Marilynn Marchione of the Associated Press Wins 2010 Victor Cohn Prize for Excellence in Medical Science Reporting
Marilynn Marchione, a medical writer at the Associated Press, has been awarded the 2010 Victor Cohn Prize for Excellence in Medical Science Journalism for her compelling and enterprising reporting for a worldwide audience.
Marchione’s wide-ranging daily and in-depth consumer health coverage has sought to bring medical science findings to readers in a way that is relevant to their own health choices. She was recognized for her insight and narrative skills as reflected in stories on the overuse of diagnostic radiation, the hazards of alternative medicine, the plight of severely wounded U.S. soldiers returning from Iraq, a preview of the world’s first face transplants, and the dangers of soda increasing obesity.
The Victor Cohn prize, for a body of work published or broadcast within the last five years, was established by the Council for the Advancement of Science Writing, a not-for-profit organization of journalists and scientists committed to improving the quality of science news reaching the public.
Marchione will receive a $3,000 check and a certificate in New Haven, Connecticut, on Sunday, November 7, at an awards ceremony to be held in conjunction with ScienceWriters2010, a joint meeting of CASW and the National Association of Science Writers (NASW). The annual gathering includes NASW’s professional training workshops and CASW’s 48th annual New Horizons in Science briefing for reporters at Yale University and the Yale School of Medicine.
The judges of the Cohn prize were impressed by Marchione’s authoritative approach to timely medical issues and her ability to juggle the demands of day-to-day wire service coverage with in-depth reporting that is rich in human interest.
AP health and science editor Kit Frieden’s nominating letter said that Marchione “has been at the front of the pack in reporting what’s essential, compelling and useful to ordinary people trying to make sense of it all.” Former AP medical editor Daniel Q. Haney, a 2002 Cohn award winner, noted that “with the decline of newspaper medical coverage and the shortening attention span of the news business, her stories rise far above the clutter. They are clear, nuanced, graceful and dead-on accurate. She helps steer the AP away from miracle cures in mice, the statistically weak clinical trials and the other flotsam that can underpin medical coverage.”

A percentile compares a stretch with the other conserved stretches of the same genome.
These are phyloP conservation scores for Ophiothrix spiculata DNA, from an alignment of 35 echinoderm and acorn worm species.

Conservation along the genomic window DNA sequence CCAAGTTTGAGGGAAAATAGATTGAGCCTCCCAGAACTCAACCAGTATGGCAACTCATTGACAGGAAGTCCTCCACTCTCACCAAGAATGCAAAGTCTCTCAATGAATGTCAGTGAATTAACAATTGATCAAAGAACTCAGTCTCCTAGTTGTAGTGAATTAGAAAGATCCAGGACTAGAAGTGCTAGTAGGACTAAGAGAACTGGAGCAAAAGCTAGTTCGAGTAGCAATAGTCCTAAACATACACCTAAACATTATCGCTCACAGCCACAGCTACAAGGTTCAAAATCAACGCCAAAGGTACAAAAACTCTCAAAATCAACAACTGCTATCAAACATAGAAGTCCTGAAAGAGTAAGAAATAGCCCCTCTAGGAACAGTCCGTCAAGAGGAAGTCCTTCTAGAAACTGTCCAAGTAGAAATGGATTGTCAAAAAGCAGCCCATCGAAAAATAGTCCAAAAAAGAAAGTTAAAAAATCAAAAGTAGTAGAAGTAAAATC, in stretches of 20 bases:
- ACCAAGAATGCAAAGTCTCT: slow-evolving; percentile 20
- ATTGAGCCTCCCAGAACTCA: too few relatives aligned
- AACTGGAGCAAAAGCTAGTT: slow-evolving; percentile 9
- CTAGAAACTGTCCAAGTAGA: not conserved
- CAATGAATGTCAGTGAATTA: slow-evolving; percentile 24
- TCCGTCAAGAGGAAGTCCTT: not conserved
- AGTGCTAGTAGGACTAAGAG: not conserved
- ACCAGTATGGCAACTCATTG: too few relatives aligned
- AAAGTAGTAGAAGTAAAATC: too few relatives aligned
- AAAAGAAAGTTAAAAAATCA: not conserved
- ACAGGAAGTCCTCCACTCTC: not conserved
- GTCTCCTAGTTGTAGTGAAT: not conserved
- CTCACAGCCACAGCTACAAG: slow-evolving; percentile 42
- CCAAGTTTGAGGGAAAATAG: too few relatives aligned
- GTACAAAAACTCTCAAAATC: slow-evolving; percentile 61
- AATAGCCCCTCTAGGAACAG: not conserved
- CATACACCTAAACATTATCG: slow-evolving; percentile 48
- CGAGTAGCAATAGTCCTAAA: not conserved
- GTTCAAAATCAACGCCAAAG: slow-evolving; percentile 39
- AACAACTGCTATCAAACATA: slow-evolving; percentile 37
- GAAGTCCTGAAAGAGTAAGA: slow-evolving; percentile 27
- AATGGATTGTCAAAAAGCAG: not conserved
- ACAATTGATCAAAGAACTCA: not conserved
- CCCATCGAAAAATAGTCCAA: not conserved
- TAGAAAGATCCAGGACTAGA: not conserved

Marchione, based in Milwaukee, Wisconsin, joined AP as a senior medical writer in 2004 and, in September 2005, was the first to report that doctor and patients were trapped in flooded hospitals in New Orleans in the aftermath of Hurricane Katrina. She came to AP after having spent 28 years as a reporter and editor at metropolitan daily newspapers, including the Milwaukee Journal Sentinel, the Chicago Sun-Times and the Akron Beacon Journal in Ohio. Her work has been recognized by the Associated Press Managing Editors Association as well as health and medical organizations. She earned a degree in journalism from Kent State University.
This year’s entries were judged by Ron Winslow, deputy bureau chief for health and science and medical writer at the Wall Street Journal; CASW president Cristine Russell, a freelance writer and senior fellow at Harvard’s School of Government; and Ben Patrusky, CASW’s executive director.
The Victor Cohn Prize
This marks the 11th presentation of the Cohn Prize for Excellence in Medical Science Journalism. The inaugural award in 2000 was shared by Laurie Garrett of Newsday and Lawrence K. Altman of The New York Times. Subsequent recipients, in addition to Haney, were Jon Palfreman, a public television documentarian; Shannon Brownlee, a widely published magazine and newspaper journalist; Michelle Trudeau of National Public Radio; Rick Weiss of the Washington Post; Jerome Groopman of The New Yorker; Geeta Anand of the Wall Street Journal; Joe Palca of NPR; and Denise Grady of The New York Times.
The award honors the late Washington Post medical writer and health columnist Victor Cohn, who distinguished himself by the clarity, honesty and effectiveness of his reporting during a 50-year career. He was also a co-founder in 1959 of the Council for the Advancement of Science Writing.